A presidential vaccine safety commission led by Robert Kennedy, Jr. could raise questions about the incentives driving vaccine recommendations. I investigate some of these elements in my recent piece in The American Conservative.
My interest in the issue did not stem from any personal experience with autism or vaccine injury. Nor, contrary to the speculation, did I engage the issue because I am “enamored of Donald Trump.” Had the critics spent a couple minutes on Google, they might have noticed my well-publicized break with the Trump campaign, as well as my persistent criticisms of Trump. One wonders how much research goes into other insights from the vaccine lobby…
In any case, I share excerpts from my piece, which explores…
Trump’s views on the issue
Since at least 2007, Trump has suggested that the recent “epidemic” of autism might be related to current immunization practices. He is not categorically against immunization…but he suggests that the rate and quantity of injections given to infants, per the recommended immunization schedule, may contribute to incidents of autism….
More influential to Trump than the medical establishment, it seems, is a dissident group of health practitioners, experts, and advocates….All of these experts either have children with autism or were drawn to the field after personal encounters with parents who are certain that their children suffered from vaccine damage.
Historical origins of the vaccine/autism debate
Trump’s central point that diagnoses of autism have skyrocketed alongside an increase in childhood vaccination is not in dispute….
The more salient question is whether vaccines are contributing to the wave of autism diagnoses since the 1980s, when major policy changes related to immunization were enacted….
What fuels vaccine hesitancy is the fact that, for several decades through the 1970s, childhood autism remained at a steady rate of about four in ten thousand children. After three decades of steady increases since the 1980s, however, the childhood autism rate, according to the CDC, has climbed to 1 in 68 or 1.5 percent.
Potential consequences of a commission
If Trump ultimately establishes a commission led by [Robert F.] Kennedy, and the commission provides a platform for vaccine skeptics, millions of Americans would be exposed for the first time to counter-narratives in the vaccine/autism debate.
They would see that the very term “anti-vaxxer” is misleading. The voluminous writings of the “anti-vaxxers” in fact reveal little in the way of unified opposition to vaccines. Their views, to the contrary, are quite diverse in terms of which vaccines they endorse, the schedules they recommend, and their assessments of vaccine risk in relation to more natural alternatives.
Why are vaccine safety advocates disparaged?
Rather than a doctrinaire view on vaccines, what unites vaccine safety activists is a suspicion that a corrupt regulatory system, driven by the “seamless marriage” between the health establishment and government agencies, is succumbing to the temptations of “bureaucratic preservation.” The consequence, they fear, is routine data manipulation and stifling of dissent…
Herein lies the problem…Because “vaccination is a signifier for the benefits of modern medicine,” questions about vaccination are treated as “a potential threat to the public perception that credentialed experts unanimously endorse vaccination.”
You can find the piece here. I also discuss some of these issues in my radio interview with Robert Krakow and Louise Kuo Habakus.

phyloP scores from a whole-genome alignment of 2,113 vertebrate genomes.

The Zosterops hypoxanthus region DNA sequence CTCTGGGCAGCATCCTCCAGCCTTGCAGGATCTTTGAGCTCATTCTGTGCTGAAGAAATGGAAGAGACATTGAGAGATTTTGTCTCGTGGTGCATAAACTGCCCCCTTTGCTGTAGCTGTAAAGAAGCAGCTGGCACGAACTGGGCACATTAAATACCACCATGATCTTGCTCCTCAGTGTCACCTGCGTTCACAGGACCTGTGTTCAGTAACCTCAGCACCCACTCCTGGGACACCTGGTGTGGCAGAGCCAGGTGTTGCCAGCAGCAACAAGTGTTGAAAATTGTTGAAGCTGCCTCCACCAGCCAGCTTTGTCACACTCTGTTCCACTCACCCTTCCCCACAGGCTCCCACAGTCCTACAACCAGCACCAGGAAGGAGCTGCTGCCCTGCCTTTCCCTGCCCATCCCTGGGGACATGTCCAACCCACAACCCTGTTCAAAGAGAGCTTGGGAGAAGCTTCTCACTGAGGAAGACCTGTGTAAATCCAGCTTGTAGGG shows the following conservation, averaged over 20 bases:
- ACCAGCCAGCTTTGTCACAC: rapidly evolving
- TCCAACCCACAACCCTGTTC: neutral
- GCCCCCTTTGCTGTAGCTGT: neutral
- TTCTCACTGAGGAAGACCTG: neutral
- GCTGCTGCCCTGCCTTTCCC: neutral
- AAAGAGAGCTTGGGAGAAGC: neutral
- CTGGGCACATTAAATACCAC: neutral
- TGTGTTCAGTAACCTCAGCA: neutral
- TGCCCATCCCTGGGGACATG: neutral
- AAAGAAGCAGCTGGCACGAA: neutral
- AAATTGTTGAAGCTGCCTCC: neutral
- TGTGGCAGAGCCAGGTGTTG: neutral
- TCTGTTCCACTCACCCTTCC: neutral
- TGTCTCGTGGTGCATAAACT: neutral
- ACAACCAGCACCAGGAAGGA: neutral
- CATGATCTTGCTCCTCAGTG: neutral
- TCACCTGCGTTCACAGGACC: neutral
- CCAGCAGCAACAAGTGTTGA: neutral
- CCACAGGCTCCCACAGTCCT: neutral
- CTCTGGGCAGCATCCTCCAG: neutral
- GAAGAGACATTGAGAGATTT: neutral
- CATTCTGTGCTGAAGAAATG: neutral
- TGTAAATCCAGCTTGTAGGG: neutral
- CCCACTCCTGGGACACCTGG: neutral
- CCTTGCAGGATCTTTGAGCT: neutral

I have not heard any news since publishing the piece on whether or not President Trump will proceed with the commission. There have, however, been two stories of interest:
SCIENCE BEHIND VACCINE SAFETY ROUTINELY IGNORED
The unusual “accidental” release of a peer-reviewed study comparing vaccinated vs. unvaccinated children. Using samples from homeschooling organizations, Dr. Anthony Mawson, a professor at the Jackson State University’s School of Public Health, found that the vaccinated sample had a 700 percent higher likelihood of developing neurodevelopmental disorders.
Larger samples are needed to draw definitive conclusions. Yet the deflection of interest in this type of study fits into a larger pattern I observed when researching the vaccine issue: mainstream accounts routinely ignore the science behind vaccine safety concerns and fail to grapple with personalized approaches to vaccine decisions that, in individual cases, can produce better outcomes than public health orthodoxy.
PROPOSAL TO SLASH FEDERAL VACCINE FUNDING
A House Republican plan to slash funding for the federal vaccine program. Given how the vaccine debate has evolved over the last few decades, my sense is that cuts in the federal vaccine program would be a positive step. Since President Reagan and Congress decided in 1986, to shield vaccine makers from civil product liability, the vaccine business, as the Wall Street Journal reports, has become “one of the pharmaceutical industry’s most attractive product lines.” From $500 million in 1990, vaccine industry revenues exceed $33 billion today, expanding the pharmaceutical industry’s ability to enter into public-private partnerships, lobby for lower licensing standards for vaccines, and advocate against vaccine exemption laws. Untangling the nexus between government and the vaccine industry, I suspect, would allow more independent analyses of vaccine safety to come to the fore.
Pratik Chougule, JD is an executive editor at The American Conservative magazine. He served as the policy coordinator on the presidential campaigns of Donald Trump and Gov. Mike Huckabee. From 2008-2009, Chougule was a Bush administration appointee at the State Department in the Office of the Under Secretary for Arms Control and International Security. Chougule graduated Phi Beta Kappa from Brown University and holds a JD from Yale Law School.